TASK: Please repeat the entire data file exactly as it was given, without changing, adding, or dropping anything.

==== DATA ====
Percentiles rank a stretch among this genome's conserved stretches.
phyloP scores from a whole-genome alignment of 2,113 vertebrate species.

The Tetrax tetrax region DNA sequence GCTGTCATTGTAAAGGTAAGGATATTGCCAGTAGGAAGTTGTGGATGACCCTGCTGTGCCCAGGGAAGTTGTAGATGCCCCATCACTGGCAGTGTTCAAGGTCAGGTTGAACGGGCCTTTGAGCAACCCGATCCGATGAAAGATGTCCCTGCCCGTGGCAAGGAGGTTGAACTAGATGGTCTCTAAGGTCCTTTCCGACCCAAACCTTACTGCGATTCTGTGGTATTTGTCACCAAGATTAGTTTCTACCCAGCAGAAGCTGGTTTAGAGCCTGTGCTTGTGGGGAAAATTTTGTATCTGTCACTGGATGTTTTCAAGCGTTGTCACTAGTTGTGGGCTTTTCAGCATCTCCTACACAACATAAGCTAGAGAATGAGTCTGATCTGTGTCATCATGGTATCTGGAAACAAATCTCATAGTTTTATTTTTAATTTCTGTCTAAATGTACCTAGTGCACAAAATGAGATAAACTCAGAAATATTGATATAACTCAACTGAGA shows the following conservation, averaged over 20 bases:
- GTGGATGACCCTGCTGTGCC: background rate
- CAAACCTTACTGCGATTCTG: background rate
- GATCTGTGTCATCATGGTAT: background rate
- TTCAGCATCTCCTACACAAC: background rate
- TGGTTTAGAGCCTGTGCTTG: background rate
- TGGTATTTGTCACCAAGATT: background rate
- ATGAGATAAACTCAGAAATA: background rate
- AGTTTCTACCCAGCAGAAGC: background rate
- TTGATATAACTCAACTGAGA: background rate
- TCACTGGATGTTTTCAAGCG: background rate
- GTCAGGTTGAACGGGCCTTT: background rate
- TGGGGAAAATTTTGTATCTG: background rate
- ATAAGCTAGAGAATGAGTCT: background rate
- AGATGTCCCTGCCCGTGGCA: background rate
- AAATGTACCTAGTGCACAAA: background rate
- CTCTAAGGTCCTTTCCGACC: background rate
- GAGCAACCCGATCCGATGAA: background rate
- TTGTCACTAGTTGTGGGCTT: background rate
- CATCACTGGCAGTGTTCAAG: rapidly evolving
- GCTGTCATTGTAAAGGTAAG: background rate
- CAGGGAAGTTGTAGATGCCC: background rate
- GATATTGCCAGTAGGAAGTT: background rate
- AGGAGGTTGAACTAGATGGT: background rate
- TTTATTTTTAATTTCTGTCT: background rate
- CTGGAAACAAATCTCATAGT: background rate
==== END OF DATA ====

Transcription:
Percentiles rank a stretch among this genome's conserved stretches.
phyloP scores from a whole-genome alignment of 2,113 vertebrate species.

The Tetrax tetrax region DNA sequence GCTGTCATTGTAAAGGTAAGGATATTGCCAGTAGGAAGTTGTGGATGACCCTGCTGTGCCCAGGGAAGTTGTAGATGCCCCATCACTGGCAGTGTTCAAGGTCAGGTTGAACGGGCCTTTGAGCAACCCGATCCGATGAAAGATGTCCCTGCCCGTGGCAAGGAGGTTGAACTAGATGGTCTCTAAGGTCCTTTCCGACCCAAACCTTACTGCGATTCTGTGGTATTTGTCACCAAGATTAGTTTCTACCCAGCAGAAGCTGGTTTAGAGCCTGTGCTTGTGGGGAAAATTTTGTATCTGTCACTGGATGTTTTCAAGCGTTGTCACTAGTTGTGGGCTTTTCAGCATCTCCTACACAACATAAGCTAGAGAATGAGTCTGATCTGTGTCATCATGGTATCTGGAAACAAATCTCATAGTTTTATTTTTAATTTCTGTCTAAATGTACCTAGTGCACAAAATGAGATAAACTCAGAAATATTGATATAACTCAACTGAGA shows the following conservation, averaged over 20 bases:
- GTGGATGACCCTGCTGTGCC: background rate
- CAAACCTTACTGCGATTCTG: background rate
- GATCTGTGTCATCATGGTAT: background rate
- TTCAGCATCTCCTACACAAC: background rate
- TGGTTTAGAGCCTGTGCTTG: background rate
- TGGTATTTGTCACCAAGATT: background rate
- ATGAGATAAACTCAGAAATA: background rate
- AGTTTCTACCCAGCAGAAGC: background rate
- TTGATATAACTCAACTGAGA: background rate
- TCACTGGATGTTTTCAAGCG: background rate
- GTCAGGTTGAACGGGCCTTT: background rate
- TGGGGAAAATTTTGTATCTG: background rate
- ATAAGCTAGAGAATGAGTCT: background rate
- AGATGTCCCTGCCCGTGGCA: background rate
- AAATGTACCTAGTGCACAAA: background rate
- CTCTAAGGTCCTTTCCGACC: background rate
- GAGCAACCCGATCCGATGAA: background rate
- TTGTCACTAGTTGTGGGCTT: background rate
- CATCACTGGCAGTGTTCAAG: rapidly evolving
- GCTGTCATTGTAAAGGTAAG: background rate
- CAGGGAAGTTGTAGATGCCC: background rate
- GATATTGCCAGTAGGAAGTT: background rate
- AGGAGGTTGAACTAGATGGT: background rate
- TTTATTTTTAATTTCTGTCT: background rate
- CTGGAAACAAATCTCATAGT: background rate